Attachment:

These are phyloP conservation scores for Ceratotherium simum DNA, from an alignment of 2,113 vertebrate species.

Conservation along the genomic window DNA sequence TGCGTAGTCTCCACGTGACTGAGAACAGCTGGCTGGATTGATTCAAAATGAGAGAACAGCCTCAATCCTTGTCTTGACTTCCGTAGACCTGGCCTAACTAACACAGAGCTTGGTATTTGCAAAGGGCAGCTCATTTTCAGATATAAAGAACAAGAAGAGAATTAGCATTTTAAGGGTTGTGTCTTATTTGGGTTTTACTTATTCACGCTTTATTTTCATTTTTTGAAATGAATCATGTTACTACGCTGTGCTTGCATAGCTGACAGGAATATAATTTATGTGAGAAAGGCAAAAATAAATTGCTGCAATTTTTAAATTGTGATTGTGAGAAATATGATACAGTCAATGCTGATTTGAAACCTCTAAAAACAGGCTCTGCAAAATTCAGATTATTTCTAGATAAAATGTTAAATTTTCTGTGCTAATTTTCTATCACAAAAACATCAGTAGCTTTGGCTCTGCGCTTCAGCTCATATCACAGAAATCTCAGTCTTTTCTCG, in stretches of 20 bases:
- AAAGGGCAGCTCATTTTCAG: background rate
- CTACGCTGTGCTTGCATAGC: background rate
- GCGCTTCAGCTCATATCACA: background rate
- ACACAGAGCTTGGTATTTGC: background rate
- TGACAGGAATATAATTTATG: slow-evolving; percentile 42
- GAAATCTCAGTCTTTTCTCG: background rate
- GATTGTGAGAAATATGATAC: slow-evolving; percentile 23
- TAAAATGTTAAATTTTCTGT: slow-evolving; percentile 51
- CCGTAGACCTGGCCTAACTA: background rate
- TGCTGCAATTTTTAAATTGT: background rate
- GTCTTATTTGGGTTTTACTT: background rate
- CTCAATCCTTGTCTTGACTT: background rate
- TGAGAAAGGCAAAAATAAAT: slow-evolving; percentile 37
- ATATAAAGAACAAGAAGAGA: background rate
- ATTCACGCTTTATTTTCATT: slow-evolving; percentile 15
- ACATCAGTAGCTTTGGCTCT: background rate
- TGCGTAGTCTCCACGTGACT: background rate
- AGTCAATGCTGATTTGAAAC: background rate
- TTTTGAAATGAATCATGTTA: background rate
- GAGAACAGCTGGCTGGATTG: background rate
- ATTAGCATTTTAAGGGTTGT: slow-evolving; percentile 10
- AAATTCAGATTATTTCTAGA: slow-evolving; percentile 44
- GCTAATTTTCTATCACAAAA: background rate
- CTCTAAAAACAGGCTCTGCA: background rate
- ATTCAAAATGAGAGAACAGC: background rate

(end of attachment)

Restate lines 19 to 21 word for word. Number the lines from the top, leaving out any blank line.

- TGCGTAGTCTCCACGTGACT: background rate
- AGTCAATGCTGATTTGAAAC: background rate
- TTTTGAAATGAATCATGTTA: background rate